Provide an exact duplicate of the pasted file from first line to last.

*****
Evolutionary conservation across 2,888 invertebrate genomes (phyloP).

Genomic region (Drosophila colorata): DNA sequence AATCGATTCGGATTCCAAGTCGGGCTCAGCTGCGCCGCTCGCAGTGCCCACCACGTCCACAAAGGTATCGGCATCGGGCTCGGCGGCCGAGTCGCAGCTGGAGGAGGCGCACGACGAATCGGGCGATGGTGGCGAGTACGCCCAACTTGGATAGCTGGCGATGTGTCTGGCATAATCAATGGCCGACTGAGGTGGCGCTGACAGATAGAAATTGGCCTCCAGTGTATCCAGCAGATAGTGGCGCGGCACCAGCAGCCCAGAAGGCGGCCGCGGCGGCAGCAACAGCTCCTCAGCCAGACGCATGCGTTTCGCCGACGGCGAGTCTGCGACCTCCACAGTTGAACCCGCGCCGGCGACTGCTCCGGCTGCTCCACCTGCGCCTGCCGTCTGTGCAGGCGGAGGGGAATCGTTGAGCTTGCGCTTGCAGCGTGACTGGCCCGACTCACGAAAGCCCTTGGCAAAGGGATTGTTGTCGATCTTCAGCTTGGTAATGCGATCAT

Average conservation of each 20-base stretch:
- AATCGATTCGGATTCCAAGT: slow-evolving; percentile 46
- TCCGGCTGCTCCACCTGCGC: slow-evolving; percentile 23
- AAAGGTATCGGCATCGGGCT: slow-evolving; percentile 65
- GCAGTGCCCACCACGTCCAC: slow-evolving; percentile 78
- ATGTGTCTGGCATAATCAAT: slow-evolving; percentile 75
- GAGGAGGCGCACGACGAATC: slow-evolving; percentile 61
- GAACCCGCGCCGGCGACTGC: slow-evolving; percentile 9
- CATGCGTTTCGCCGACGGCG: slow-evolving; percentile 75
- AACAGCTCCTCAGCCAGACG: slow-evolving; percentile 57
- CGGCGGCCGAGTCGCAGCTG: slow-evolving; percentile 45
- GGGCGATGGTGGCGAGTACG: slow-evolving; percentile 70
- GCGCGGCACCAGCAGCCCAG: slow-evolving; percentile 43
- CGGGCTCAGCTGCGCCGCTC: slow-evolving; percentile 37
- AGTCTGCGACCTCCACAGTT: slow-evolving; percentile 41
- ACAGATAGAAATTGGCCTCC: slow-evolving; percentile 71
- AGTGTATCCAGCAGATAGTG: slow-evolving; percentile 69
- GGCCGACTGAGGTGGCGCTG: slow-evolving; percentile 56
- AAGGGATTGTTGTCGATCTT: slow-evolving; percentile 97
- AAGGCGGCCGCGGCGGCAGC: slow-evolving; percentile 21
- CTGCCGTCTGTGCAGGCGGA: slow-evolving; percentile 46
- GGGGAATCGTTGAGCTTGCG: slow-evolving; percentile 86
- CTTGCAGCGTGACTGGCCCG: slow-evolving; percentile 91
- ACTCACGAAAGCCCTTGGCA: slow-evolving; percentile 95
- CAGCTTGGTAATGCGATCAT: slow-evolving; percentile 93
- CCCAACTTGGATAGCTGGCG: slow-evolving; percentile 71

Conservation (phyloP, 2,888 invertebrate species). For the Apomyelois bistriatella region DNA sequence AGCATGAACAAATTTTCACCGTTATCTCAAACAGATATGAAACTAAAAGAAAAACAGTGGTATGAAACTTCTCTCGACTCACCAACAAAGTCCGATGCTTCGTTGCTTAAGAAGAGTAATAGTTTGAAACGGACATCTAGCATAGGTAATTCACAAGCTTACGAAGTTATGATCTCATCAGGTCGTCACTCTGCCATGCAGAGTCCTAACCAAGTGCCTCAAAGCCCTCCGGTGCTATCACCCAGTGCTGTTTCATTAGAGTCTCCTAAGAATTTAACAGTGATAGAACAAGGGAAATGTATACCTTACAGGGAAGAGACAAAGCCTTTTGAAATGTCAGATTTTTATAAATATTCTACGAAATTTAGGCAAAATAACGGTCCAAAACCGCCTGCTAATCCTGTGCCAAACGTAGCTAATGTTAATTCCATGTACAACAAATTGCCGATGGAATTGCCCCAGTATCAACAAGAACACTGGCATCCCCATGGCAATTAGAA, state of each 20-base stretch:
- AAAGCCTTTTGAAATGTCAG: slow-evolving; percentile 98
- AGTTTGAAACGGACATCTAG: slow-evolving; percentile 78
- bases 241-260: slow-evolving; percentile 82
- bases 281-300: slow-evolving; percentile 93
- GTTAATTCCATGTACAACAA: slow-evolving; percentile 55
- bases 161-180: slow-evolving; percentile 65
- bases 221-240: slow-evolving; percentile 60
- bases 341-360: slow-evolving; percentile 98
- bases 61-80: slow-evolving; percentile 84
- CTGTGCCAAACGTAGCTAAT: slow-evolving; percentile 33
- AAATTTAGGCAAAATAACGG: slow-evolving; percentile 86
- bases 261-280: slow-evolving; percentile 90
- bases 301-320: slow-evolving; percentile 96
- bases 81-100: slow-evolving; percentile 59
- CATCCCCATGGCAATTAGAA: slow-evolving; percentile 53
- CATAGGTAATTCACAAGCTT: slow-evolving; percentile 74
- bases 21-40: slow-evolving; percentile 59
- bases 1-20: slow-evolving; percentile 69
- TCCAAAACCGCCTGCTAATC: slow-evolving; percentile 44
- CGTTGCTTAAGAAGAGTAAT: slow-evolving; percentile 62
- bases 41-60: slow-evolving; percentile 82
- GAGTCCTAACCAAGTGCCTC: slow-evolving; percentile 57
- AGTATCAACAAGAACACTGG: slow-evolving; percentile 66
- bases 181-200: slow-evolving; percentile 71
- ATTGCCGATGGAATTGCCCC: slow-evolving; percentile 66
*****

Evolutionary conservation across 2,888 invertebrate genomes (phyloP).

Genomic region (Drosophila colorata): DNA sequence AATCGATTCGGATTCCAAGTCGGGCTCAGCTGCGCCGCTCGCAGTGCCCACCACGTCCACAAAGGTATCGGCATCGGGCTCGGCGGCCGAGTCGCAGCTGGAGGAGGCGCACGACGAATCGGGCGATGGTGGCGAGTACGCCCAACTTGGATAGCTGGCGATGTGTCTGGCATAATCAATGGCCGACTGAGGTGGCGCTGACAGATAGAAATTGGCCTCCAGTGTATCCAGCAGATAGTGGCGCGGCACCAGCAGCCCAGAAGGCGGCCGCGGCGGCAGCAACAGCTCCTCAGCCAGACGCATGCGTTTCGCCGACGGCGAGTCTGCGACCTCCACAGTTGAACCCGCGCCGGCGACTGCTCCGGCTGCTCCACCTGCGCCTGCCGTCTGTGCAGGCGGAGGGGAATCGTTGAGCTTGCGCTTGCAGCGTGACTGGCCCGACTCACGAAAGCCCTTGGCAAAGGGATTGTTGTCGATCTTCAGCTTGGTAATGCGATCAT

Average conservation of each 20-base stretch:
- AATCGATTCGGATTCCAAGT: slow-evolving; percentile 46
- TCCGGCTGCTCCACCTGCGC: slow-evolving; percentile 23
- AAAGGTATCGGCATCGGGCT: slow-evolving; percentile 65
- GCAGTGCCCACCACGTCCAC: slow-evolving; percentile 78
- ATGTGTCTGGCATAATCAAT: slow-evolving; percentile 75
- GAGGAGGCGCACGACGAATC: slow-evolving; percentile 61
- GAACCCGCGCCGGCGACTGC: slow-evolving; percentile 9
- CATGCGTTTCGCCGACGGCG: slow-evolving; percentile 75
- AACAGCTCCTCAGCCAGACG: slow-evolving; percentile 57
- CGGCGGCCGAGTCGCAGCTG: slow-evolving; percentile 45
- GGGCGATGGTGGCGAGTACG: slow-evolving; percentile 70
- GCGCGGCACCAGCAGCCCAG: slow-evolving; percentile 43
- CGGGCTCAGCTGCGCCGCTC: slow-evolving; percentile 37
- AGTCTGCGACCTCCACAGTT: slow-evolving; percentile 41
- ACAGATAGAAATTGGCCTCC: slow-evolving; percentile 71
- AGTGTATCCAGCAGATAGTG: slow-evolving; percentile 69
- GGCCGACTGAGGTGGCGCTG: slow-evolving; percentile 56
- AAGGGATTGTTGTCGATCTT: slow-evolving; percentile 97
- AAGGCGGCCGCGGCGGCAGC: slow-evolving; percentile 21
- CTGCCGTCTGTGCAGGCGGA: slow-evolving; percentile 46
- GGGGAATCGTTGAGCTTGCG: slow-evolving; percentile 86
- CTTGCAGCGTGACTGGCCCG: slow-evolving; percentile 91
- ACTCACGAAAGCCCTTGGCA: slow-evolving; percentile 95
- CAGCTTGGTAATGCGATCAT: slow-evolving; percentile 93
- CCCAACTTGGATAGCTGGCG: slow-evolving; percentile 71

Conservation (phyloP, 2,888 invertebrate species). For the Apomyelois bistriatella region DNA sequence AGCATGAACAAATTTTCACCGTTATCTCAAACAGATATGAAACTAAAAGAAAAACAGTGGTATGAAACTTCTCTCGACTCACCAACAAAGTCCGATGCTTCGTTGCTTAAGAAGAGTAATAGTTTGAAACGGACATCTAGCATAGGTAATTCACAAGCTTACGAAGTTATGATCTCATCAGGTCGTCACTCTGCCATGCAGAGTCCTAACCAAGTGCCTCAAAGCCCTCCGGTGCTATCACCCAGTGCTGTTTCATTAGAGTCTCCTAAGAATTTAACAGTGATAGAACAAGGGAAATGTATACCTTACAGGGAAGAGACAAAGCCTTTTGAAATGTCAGATTTTTATAAATATTCTACGAAATTTAGGCAAAATAACGGTCCAAAACCGCCTGCTAATCCTGTGCCAAACGTAGCTAATGTTAATTCCATGTACAACAAATTGCCGATGGAATTGCCCCAGTATCAACAAGAACACTGGCATCCCCATGGCAATTAGAA, state of each 20-base stretch:
- AAAGCCTTTTGAAATGTCAG: slow-evolving; percentile 98
- AGTTTGAAACGGACATCTAG: slow-evolving; percentile 78
- bases 241-260: slow-evolving; percentile 82
- bases 281-300: slow-evolving; percentile 93
- GTTAATTCCATGTACAACAA: slow-evolving; percentile 55
- bases 161-180: slow-evolving; percentile 65
- bases 221-240: slow-evolving; percentile 60
- bases 341-360: slow-evolving; percentile 98
- bases 61-80: slow-evolving; percentile 84
- CTGTGCCAAACGTAGCTAAT: slow-evolving; percentile 33
- AAATTTAGGCAAAATAACGG: slow-evolving; percentile 86
- bases 261-280: slow-evolving; percentile 90
- bases 301-320: slow-evolving; percentile 96
- bases 81-100: slow-evolving; percentile 59
- CATCCCCATGGCAATTAGAA: slow-evolving; percentile 53
- CATAGGTAATTCACAAGCTT: slow-evolving; percentile 74
- bases 21-40: slow-evolving; percentile 59
- bases 1-20: slow-evolving; percentile 69
- TCCAAAACCGCCTGCTAATC: slow-evolving; percentile 44
- CGTTGCTTAAGAAGAGTAAT: slow-evolving; percentile 62
- bases 41-60: slow-evolving; percentile 82
- GAGTCCTAACCAAGTGCCTC: slow-evolving; percentile 57
- AGTATCAACAAGAACACTGG: slow-evolving; percentile 66
- bases 181-200: slow-evolving; percentile 71
- ATTGCCGATGGAATTGCCCC: slow-evolving; percentile 66